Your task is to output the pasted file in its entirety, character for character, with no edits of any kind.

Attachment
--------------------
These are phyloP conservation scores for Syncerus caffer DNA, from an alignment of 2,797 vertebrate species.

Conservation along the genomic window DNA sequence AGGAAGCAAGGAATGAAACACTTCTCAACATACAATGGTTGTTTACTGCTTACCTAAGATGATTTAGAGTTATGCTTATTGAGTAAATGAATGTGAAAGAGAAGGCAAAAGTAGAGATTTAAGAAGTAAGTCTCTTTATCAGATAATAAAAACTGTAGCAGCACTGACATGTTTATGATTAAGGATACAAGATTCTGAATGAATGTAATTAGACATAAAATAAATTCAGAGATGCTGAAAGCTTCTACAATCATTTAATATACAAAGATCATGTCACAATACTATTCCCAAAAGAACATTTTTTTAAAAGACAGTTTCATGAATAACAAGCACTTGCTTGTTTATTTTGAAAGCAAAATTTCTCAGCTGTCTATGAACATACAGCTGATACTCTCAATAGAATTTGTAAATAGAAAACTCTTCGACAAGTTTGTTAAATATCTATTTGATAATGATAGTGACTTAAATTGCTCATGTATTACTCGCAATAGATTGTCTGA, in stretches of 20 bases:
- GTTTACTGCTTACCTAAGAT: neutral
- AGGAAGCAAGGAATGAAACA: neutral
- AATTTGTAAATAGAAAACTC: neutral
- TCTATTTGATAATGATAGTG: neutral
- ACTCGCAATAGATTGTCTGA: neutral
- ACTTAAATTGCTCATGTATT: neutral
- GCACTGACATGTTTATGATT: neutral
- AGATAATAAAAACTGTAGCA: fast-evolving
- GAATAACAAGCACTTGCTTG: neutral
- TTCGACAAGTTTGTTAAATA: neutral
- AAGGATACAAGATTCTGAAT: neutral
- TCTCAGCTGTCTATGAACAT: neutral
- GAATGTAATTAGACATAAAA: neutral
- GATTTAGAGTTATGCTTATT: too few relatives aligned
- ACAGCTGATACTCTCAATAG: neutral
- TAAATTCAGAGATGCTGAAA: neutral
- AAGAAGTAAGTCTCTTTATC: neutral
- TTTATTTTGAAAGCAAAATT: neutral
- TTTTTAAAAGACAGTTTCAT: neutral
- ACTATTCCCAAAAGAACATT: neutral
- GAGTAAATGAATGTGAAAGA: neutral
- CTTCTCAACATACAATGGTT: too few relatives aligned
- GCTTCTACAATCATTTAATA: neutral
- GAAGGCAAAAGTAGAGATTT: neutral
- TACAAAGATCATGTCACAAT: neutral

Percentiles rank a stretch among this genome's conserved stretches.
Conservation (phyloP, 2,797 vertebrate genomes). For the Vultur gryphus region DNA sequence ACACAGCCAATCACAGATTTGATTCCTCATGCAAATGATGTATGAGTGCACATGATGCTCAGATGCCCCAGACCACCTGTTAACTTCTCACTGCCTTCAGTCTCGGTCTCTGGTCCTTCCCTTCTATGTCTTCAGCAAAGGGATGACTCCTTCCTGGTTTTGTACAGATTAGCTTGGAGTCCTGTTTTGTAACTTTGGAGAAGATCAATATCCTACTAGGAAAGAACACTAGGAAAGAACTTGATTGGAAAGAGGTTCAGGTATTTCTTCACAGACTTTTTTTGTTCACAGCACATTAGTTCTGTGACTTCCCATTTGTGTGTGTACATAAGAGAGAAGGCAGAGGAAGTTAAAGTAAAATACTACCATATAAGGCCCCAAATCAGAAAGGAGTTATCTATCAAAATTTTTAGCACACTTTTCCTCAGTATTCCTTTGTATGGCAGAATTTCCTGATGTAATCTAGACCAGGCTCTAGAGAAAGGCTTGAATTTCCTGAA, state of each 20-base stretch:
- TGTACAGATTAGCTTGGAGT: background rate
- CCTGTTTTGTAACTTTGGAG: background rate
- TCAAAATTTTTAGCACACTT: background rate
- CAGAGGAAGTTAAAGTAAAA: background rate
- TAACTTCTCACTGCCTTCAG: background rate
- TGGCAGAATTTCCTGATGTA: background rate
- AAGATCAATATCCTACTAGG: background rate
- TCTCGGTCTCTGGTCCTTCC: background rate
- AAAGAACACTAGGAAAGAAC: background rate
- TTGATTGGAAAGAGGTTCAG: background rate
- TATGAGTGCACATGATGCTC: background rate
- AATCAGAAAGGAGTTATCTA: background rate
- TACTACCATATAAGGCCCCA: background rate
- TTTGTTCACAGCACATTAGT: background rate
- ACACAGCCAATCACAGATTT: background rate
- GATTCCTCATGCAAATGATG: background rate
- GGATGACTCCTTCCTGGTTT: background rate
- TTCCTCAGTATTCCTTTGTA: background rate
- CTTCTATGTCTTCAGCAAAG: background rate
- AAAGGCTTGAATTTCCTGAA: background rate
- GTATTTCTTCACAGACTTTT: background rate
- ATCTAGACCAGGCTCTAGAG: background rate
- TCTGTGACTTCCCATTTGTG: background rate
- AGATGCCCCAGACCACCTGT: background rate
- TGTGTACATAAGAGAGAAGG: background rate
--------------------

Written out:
These are phyloP conservation scores for Syncerus caffer DNA, from an alignment of 2,797 vertebrate species.

Conservation along the genomic window DNA sequence AGGAAGCAAGGAATGAAACACTTCTCAACATACAATGGTTGTTTACTGCTTACCTAAGATGATTTAGAGTTATGCTTATTGAGTAAATGAATGTGAAAGAGAAGGCAAAAGTAGAGATTTAAGAAGTAAGTCTCTTTATCAGATAATAAAAACTGTAGCAGCACTGACATGTTTATGATTAAGGATACAAGATTCTGAATGAATGTAATTAGACATAAAATAAATTCAGAGATGCTGAAAGCTTCTACAATCATTTAATATACAAAGATCATGTCACAATACTATTCCCAAAAGAACATTTTTTTAAAAGACAGTTTCATGAATAACAAGCACTTGCTTGTTTATTTTGAAAGCAAAATTTCTCAGCTGTCTATGAACATACAGCTGATACTCTCAATAGAATTTGTAAATAGAAAACTCTTCGACAAGTTTGTTAAATATCTATTTGATAATGATAGTGACTTAAATTGCTCATGTATTACTCGCAATAGATTGTCTGA, in stretches of 20 bases:
- GTTTACTGCTTACCTAAGAT: neutral
- AGGAAGCAAGGAATGAAACA: neutral
- AATTTGTAAATAGAAAACTC: neutral
- TCTATTTGATAATGATAGTG: neutral
- ACTCGCAATAGATTGTCTGA: neutral
- ACTTAAATTGCTCATGTATT: neutral
- GCACTGACATGTTTATGATT: neutral
- AGATAATAAAAACTGTAGCA: fast-evolving
- GAATAACAAGCACTTGCTTG: neutral
- TTCGACAAGTTTGTTAAATA: neutral
- AAGGATACAAGATTCTGAAT: neutral
- TCTCAGCTGTCTATGAACAT: neutral
- GAATGTAATTAGACATAAAA: neutral
- GATTTAGAGTTATGCTTATT: too few relatives aligned
- ACAGCTGATACTCTCAATAG: neutral
- TAAATTCAGAGATGCTGAAA: neutral
- AAGAAGTAAGTCTCTTTATC: neutral
- TTTATTTTGAAAGCAAAATT: neutral
- TTTTTAAAAGACAGTTTCAT: neutral
- ACTATTCCCAAAAGAACATT: neutral
- GAGTAAATGAATGTGAAAGA: neutral
- CTTCTCAACATACAATGGTT: too few relatives aligned
- GCTTCTACAATCATTTAATA: neutral
- GAAGGCAAAAGTAGAGATTT: neutral
- TACAAAGATCATGTCACAAT: neutral

Percentiles rank a stretch among this genome's conserved stretches.
Conservation (phyloP, 2,797 vertebrate genomes). For the Vultur gryphus region DNA sequence ACACAGCCAATCACAGATTTGATTCCTCATGCAAATGATGTATGAGTGCACATGATGCTCAGATGCCCCAGACCACCTGTTAACTTCTCACTGCCTTCAGTCTCGGTCTCTGGTCCTTCCCTTCTATGTCTTCAGCAAAGGGATGACTCCTTCCTGGTTTTGTACAGATTAGCTTGGAGTCCTGTTTTGTAACTTTGGAGAAGATCAATATCCTACTAGGAAAGAACACTAGGAAAGAACTTGATTGGAAAGAGGTTCAGGTATTTCTTCACAGACTTTTTTTGTTCACAGCACATTAGTTCTGTGACTTCCCATTTGTGTGTGTACATAAGAGAGAAGGCAGAGGAAGTTAAAGTAAAATACTACCATATAAGGCCCCAAATCAGAAAGGAGTTATCTATCAAAATTTTTAGCACACTTTTCCTCAGTATTCCTTTGTATGGCAGAATTTCCTGATGTAATCTAGACCAGGCTCTAGAGAAAGGCTTGAATTTCCTGAA, state of each 20-base stretch:
- TGTACAGATTAGCTTGGAGT: background rate
- CCTGTTTTGTAACTTTGGAG: background rate
- TCAAAATTTTTAGCACACTT: background rate
- CAGAGGAAGTTAAAGTAAAA: background rate
- TAACTTCTCACTGCCTTCAG: background rate
- TGGCAGAATTTCCTGATGTA: background rate
- AAGATCAATATCCTACTAGG: background rate
- TCTCGGTCTCTGGTCCTTCC: background rate
- AAAGAACACTAGGAAAGAAC: background rate
- TTGATTGGAAAGAGGTTCAG: background rate
- TATGAGTGCACATGATGCTC: background rate
- AATCAGAAAGGAGTTATCTA: background rate
- TACTACCATATAAGGCCCCA: background rate
- TTTGTTCACAGCACATTAGT: background rate
- ACACAGCCAATCACAGATTT: background rate
- GATTCCTCATGCAAATGATG: background rate
- GGATGACTCCTTCCTGGTTT: background rate
- TTCCTCAGTATTCCTTTGTA: background rate
- CTTCTATGTCTTCAGCAAAG: background rate
- AAAGGCTTGAATTTCCTGAA: background rate
- GTATTTCTTCACAGACTTTT: background rate
- ATCTAGACCAGGCTCTAGAG: background rate
- TCTGTGACTTCCCATTTGTG: background rate
- AGATGCCCCAGACCACCTGT: background rate
- TGTGTACATAAGAGAGAAGG: background rate